Medicare doesn’t just fund Medicare-related expenses such as hospitalization, doctors, and medicines. Although it funds a lot already it offers two additional types of care that Medicare does not.

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Custodial Care

Custodial care, or personal care, help with daily activities. For instance cooking, eating, bathing, bathroom use, and dressing. However, custodial care can be provided many ways. For example, a nursing facility, or at home to avoid a nursing home.

Nursing Home Care

Medicaid is the primary provider of long-term nursing home care. Nursing care under Medicaid is a complex subject and may require personal funds to pay part of the cost. However this depends on your income, the value of your assets, and tax deductions.

In addition to custodial and nursing home care, some states may provide benefits beyond the mandatory requirements. For instance prescription drug coverage, physical and occupational therapy, optometry, chiropractic services, and dental care.

Are There Special Considerations for Medicaid or Medicare Coverage?

If you’re not eligible for Medicaid, you may qualify for one of three Medicare Savings Programs (MSPs). Some states have more liberal allowances, so it might be worth applying even if you’re over the limit.

Qualified Medicare Beneficiary (QMB) Program

The QMB helps pay for Medicare Part A premiums, Medicare Part B premiums, co-insurance, deductibles, and co-payments. However, income limits and value of assets may determine if you qualify for the QMB program or not.

Specified Low-Income Medicare Beneficiary (SLMB) Program

The SLMB helps pay for the cost of Medicare Part B premiums. Income limits and asset valuation also applies to the SLMB program.

Qualifying Individual (QI) Program

The QI program helps to pay for the cost of Medicare Part B premiums only. Annual applications are needed for the QI program, and benefits with disability granted on a first-come, first-served basis.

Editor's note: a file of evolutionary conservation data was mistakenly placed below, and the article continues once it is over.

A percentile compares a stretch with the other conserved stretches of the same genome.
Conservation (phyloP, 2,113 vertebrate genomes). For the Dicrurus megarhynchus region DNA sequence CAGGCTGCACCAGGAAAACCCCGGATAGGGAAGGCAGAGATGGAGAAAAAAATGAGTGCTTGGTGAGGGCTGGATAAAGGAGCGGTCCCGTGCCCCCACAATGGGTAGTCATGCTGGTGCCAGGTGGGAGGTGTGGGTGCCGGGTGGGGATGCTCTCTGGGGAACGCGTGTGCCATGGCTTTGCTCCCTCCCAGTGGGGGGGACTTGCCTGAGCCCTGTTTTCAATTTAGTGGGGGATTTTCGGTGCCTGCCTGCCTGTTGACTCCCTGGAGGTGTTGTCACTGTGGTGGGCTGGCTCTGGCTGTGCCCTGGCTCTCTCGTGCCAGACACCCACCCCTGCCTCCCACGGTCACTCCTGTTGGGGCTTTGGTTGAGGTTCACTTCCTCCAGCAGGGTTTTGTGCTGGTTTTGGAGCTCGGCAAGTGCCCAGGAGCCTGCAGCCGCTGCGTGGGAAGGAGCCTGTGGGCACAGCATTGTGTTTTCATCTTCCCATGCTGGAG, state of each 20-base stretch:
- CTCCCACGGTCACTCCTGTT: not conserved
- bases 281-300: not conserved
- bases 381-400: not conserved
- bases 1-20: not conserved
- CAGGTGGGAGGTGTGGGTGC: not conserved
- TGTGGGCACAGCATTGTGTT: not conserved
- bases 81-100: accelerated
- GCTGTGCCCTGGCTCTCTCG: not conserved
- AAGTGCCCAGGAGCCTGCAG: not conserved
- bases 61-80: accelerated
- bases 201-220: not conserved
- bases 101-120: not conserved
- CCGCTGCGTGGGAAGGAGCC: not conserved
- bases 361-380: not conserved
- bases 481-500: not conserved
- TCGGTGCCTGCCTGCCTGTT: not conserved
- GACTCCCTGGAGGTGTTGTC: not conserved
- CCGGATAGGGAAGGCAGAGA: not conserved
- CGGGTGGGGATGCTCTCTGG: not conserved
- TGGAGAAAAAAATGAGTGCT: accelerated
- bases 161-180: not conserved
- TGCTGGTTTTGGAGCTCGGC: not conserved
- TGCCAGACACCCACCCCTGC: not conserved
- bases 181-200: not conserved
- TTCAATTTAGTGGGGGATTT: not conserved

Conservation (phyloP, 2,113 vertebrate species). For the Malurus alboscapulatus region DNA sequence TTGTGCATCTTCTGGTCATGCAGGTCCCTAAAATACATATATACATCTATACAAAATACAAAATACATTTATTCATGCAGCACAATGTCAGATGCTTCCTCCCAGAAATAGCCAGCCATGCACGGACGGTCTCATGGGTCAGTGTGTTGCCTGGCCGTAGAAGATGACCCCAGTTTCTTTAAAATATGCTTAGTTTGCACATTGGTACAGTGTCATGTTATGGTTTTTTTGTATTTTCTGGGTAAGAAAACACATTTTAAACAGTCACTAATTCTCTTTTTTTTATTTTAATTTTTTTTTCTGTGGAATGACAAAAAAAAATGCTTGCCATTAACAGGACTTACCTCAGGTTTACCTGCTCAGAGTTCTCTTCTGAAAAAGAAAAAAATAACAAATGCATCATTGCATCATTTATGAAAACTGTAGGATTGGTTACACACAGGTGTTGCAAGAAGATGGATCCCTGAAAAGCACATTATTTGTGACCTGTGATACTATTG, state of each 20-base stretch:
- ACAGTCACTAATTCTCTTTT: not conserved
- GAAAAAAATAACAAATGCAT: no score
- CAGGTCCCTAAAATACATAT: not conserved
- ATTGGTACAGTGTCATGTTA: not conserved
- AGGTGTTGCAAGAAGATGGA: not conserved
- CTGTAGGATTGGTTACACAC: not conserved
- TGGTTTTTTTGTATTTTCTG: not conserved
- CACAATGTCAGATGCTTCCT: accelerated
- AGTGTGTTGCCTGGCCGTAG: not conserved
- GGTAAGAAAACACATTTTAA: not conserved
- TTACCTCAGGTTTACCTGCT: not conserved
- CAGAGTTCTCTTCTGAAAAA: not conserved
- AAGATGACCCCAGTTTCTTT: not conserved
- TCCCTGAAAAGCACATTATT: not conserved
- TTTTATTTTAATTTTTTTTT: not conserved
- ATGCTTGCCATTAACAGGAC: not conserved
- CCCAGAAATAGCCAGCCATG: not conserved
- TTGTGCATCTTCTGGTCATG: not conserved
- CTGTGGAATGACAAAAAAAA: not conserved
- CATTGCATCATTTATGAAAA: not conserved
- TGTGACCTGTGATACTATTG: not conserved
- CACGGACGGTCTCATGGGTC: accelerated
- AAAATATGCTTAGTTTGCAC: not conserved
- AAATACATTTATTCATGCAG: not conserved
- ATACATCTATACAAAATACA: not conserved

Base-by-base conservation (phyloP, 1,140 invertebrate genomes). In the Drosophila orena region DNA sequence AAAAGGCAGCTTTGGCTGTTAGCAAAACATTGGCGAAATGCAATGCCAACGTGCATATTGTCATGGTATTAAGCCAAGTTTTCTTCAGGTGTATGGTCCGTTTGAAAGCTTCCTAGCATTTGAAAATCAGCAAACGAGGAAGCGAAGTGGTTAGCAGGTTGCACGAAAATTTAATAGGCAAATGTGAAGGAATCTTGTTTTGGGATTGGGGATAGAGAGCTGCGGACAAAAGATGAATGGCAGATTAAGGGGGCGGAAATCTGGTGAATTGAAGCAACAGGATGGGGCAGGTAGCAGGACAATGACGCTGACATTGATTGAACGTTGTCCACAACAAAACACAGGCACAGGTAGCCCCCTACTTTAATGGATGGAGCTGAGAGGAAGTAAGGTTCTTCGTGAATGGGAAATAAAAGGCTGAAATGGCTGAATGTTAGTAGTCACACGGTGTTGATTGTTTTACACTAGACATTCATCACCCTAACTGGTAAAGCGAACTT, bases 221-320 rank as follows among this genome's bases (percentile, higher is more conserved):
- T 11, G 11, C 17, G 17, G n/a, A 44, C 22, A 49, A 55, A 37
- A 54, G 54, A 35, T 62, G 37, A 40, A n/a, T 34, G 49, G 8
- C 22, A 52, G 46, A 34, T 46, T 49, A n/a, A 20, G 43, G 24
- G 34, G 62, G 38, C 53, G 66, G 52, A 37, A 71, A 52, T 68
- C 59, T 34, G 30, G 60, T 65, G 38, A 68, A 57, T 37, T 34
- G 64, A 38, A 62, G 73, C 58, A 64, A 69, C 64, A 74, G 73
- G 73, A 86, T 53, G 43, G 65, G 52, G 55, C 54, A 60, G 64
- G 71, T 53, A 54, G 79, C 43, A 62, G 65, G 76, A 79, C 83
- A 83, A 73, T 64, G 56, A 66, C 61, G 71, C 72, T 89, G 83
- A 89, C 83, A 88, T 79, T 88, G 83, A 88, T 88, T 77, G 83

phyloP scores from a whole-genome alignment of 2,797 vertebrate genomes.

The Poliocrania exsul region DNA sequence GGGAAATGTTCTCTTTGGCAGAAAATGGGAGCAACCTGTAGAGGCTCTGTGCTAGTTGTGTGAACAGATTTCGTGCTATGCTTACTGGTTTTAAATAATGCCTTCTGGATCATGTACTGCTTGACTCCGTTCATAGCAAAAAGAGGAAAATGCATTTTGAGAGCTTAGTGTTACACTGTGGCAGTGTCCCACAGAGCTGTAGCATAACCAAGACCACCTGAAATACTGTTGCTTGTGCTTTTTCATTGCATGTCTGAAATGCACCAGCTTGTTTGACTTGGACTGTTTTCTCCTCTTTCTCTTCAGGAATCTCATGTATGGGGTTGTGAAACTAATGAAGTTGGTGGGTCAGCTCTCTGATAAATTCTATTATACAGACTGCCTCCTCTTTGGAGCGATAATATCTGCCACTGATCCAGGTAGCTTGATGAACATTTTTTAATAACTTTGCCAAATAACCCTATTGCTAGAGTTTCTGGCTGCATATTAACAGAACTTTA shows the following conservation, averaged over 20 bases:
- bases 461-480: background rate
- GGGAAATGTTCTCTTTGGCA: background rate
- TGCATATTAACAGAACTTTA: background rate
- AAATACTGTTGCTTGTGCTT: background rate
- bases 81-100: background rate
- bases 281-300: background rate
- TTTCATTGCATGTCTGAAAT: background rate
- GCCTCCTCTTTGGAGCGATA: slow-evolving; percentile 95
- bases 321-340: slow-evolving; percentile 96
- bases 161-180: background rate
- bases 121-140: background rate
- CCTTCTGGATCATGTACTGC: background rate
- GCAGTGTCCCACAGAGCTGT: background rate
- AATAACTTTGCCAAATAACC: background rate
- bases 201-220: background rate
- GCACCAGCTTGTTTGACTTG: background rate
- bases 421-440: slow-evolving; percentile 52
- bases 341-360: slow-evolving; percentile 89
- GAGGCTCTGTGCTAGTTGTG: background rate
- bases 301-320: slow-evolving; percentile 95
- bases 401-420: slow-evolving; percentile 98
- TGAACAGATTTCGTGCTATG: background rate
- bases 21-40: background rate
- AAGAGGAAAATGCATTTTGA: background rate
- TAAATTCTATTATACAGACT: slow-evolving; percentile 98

If you qualify for a QMB, SLMB, or QI program, you automatically qualify for Medicare Part D coverage. First they must determine the value of your resources. For instance by looking at your bank account balances, as well as the value of all stocks and bonds.

Can I Qualify for Medicaid or Medicare?

Qualifying for both medicaid or medicare makes you what is called dual-eligible. Under this status, most or all of your healthcare costs will be covered. Medicaid will pay for most of your Medicare Parts A and B premiums and more. For instance, your deductibles and any co-payments you may have.

However, if you are dual-eligible and receive full Medicaid, your prescription drug coverage will go through Medicare. However, you will automatically qualify for help in paying for your medicines. In addition, Medicaid may cover some drugs that Medicare does not.

Medicaid is a needs-based program. Although states have the option of charging out-of-pocket fees. However, certain groups, such as children and people living in institutions, are generally exempt from these costs.


Quick Answers

How Does Medicare and Disability Work?

Available to those under 65 who are disabled in unique ways. However, you need to be SSDI eligible.

How Does Medicaid and Disability Work?

Medicaid is a public assistance program based on financial need. SSI approved individuals will receive Medicaid coverage.

Can I Qualify for Medicaid or Medicare?

Qualifying for both makes you what is called dual-eligible.